“It’s the Right Thing to Do”: Alberta’s province-wide approach to provide palliative care at home

For Alberta Health Services, necessity was most definitely the mother of invention.

Several years ago, home care staff were made aware of a puzzling situation. The family of a patient receiving palliative care at home was calling 911 with medical concerns several times a week – even though there was a palliative care team in place that was regularly visiting and providing care in the home for the patient. To make things even more confusing, neither the home care team nor the family physician were even aware that many of these calls were being made to 911.

Complex care issues or urgent symptoms often leave community clinicians and paramedics no option but to transport clients to hospital during an unanticipated crisis.

Seeing this as an opportunity for improvement, a small team focused on finding a solution at a systems level, bringing all services together – physicians, paramedics, nurses, respiratory therapists, pharmacists, and others – to address the problem by creating something new.

Their efforts resulted in the implementation of a local initiative to support palliative and end-of-life care patients at home in collaboration with home care teams. A few years later, the innovation evolved into the Alberta Health Services Provincial Emergency Medical Services Palliative and End-of-Life Care Assess, Treat and Refer Program, or EMS PEOLC ATR program.

In this unique program, front line paramedics work collaboratively with the client’s primary and palliative care teams, and an online physician, to support clients receiving palliative and end-of-life care in the community who require urgent symptom management – particularly those who wish to remain at home while nearing end-of-life. Unique resources available on the ambulance (medications and oxygen) are used to manage, in the client’s home, the most common palliative and end-of-life symptoms: pain, nausea and shortness of breath.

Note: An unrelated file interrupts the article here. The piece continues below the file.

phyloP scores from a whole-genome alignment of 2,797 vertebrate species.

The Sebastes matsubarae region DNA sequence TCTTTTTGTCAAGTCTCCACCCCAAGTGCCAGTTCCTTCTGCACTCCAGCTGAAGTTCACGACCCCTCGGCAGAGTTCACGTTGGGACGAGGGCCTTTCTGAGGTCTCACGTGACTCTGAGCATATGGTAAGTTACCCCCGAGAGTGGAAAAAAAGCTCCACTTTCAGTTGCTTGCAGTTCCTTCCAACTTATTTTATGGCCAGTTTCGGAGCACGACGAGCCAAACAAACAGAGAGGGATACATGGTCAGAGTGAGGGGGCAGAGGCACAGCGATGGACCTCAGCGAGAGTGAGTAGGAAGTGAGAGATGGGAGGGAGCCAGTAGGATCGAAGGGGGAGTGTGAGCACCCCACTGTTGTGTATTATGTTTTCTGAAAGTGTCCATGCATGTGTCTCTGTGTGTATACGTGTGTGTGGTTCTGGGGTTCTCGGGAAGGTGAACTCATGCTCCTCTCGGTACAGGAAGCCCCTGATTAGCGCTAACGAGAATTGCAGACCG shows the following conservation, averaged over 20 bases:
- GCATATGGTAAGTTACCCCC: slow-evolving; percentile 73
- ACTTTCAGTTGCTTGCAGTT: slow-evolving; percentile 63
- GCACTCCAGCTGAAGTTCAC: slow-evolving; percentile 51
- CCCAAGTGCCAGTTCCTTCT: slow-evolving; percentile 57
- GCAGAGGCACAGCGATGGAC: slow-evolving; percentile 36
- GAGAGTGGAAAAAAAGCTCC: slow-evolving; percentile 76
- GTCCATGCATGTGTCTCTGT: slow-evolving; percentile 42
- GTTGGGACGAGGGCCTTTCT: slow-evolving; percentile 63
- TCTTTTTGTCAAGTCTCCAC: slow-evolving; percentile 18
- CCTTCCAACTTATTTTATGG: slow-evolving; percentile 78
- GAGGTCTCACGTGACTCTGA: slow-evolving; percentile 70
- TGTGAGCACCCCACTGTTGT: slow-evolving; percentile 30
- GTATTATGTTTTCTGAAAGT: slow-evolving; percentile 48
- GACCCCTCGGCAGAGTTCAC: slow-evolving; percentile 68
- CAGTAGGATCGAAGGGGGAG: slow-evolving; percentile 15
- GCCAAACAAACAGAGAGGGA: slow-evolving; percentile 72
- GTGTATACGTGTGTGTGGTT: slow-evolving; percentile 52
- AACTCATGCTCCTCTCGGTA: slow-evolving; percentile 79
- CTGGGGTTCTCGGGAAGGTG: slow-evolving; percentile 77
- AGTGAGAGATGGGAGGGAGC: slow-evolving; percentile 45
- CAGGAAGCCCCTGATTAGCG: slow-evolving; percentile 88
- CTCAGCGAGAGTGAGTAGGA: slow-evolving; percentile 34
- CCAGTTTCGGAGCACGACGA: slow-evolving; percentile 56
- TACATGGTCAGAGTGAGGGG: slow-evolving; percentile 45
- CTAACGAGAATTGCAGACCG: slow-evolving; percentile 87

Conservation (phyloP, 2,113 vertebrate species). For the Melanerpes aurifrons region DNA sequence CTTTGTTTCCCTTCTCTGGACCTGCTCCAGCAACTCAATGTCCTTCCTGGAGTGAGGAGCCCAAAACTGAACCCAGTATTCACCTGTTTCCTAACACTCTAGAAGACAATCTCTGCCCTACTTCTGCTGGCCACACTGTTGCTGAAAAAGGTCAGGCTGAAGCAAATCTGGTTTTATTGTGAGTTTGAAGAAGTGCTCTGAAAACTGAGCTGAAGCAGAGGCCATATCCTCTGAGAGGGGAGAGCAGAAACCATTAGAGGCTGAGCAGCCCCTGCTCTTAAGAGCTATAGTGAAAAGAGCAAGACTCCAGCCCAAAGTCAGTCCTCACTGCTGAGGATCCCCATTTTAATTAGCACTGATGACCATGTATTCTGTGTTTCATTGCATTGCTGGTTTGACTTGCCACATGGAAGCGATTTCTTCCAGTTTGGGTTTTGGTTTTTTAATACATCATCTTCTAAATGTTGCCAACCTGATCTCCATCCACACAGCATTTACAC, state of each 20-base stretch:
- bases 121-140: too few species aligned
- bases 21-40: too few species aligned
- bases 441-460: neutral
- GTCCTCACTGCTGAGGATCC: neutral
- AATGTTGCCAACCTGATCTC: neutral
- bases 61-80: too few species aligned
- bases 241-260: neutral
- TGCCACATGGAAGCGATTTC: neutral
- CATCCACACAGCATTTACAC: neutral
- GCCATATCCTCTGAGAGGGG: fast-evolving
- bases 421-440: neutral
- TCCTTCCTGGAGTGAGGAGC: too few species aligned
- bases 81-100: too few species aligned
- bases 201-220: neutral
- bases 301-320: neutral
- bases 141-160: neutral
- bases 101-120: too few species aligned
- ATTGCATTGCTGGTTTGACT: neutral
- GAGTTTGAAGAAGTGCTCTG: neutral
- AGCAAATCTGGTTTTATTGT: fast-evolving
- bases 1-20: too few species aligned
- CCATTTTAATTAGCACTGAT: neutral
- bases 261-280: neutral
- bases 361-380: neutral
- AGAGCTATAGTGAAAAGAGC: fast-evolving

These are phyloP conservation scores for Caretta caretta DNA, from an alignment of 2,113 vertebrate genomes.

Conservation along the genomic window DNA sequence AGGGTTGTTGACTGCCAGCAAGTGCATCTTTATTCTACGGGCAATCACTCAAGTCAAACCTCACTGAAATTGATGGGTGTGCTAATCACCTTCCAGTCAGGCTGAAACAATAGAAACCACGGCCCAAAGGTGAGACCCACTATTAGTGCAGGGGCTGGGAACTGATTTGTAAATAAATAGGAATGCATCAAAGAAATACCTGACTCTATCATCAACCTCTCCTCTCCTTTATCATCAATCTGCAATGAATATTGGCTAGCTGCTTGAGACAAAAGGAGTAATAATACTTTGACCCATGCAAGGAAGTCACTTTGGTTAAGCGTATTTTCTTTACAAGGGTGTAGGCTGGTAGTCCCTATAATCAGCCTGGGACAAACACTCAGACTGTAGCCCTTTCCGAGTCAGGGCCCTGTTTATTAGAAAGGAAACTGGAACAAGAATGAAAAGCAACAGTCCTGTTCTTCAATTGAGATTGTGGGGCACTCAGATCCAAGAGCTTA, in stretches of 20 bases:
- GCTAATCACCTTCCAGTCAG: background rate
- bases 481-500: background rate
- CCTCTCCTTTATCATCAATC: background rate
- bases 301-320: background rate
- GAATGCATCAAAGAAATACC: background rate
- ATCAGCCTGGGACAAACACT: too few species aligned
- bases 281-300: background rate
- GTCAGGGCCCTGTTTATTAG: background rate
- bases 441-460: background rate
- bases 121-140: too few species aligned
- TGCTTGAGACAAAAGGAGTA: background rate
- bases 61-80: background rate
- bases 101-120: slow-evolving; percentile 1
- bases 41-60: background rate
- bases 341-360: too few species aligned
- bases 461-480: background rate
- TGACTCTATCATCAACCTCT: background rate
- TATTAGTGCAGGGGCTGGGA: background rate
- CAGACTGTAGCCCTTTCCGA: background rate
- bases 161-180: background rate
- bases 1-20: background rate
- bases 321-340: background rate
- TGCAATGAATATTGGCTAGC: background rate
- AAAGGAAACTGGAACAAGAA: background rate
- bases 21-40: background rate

Collaborative care between paramedics and community teams

Nurse and paramedic collaborate to assess and treat a client in the home with family member

“It makes good sense”

The program was, and is, successful because it simply makes good sense. “It wasn’t about looking for new resources,” says Cheryl Cameron, lead for the EMS PEOLC ATR program with Alberta Health Services. “It was really about looking at practitioners who were already out in the community providing care to the patient, and figuring out how can they work together in a more collaborative manner.”

For the most part, the transition to the new program was smooth. “There was a positive response from patients and families,” explains Charlotte Pooler, a clinician scientist with the palliative and end-of-life care and community programs in Edmonton Zone. “And there was little resistance from community care or EMS staff,” she adds. “They loved it because it was a person-driven solution.”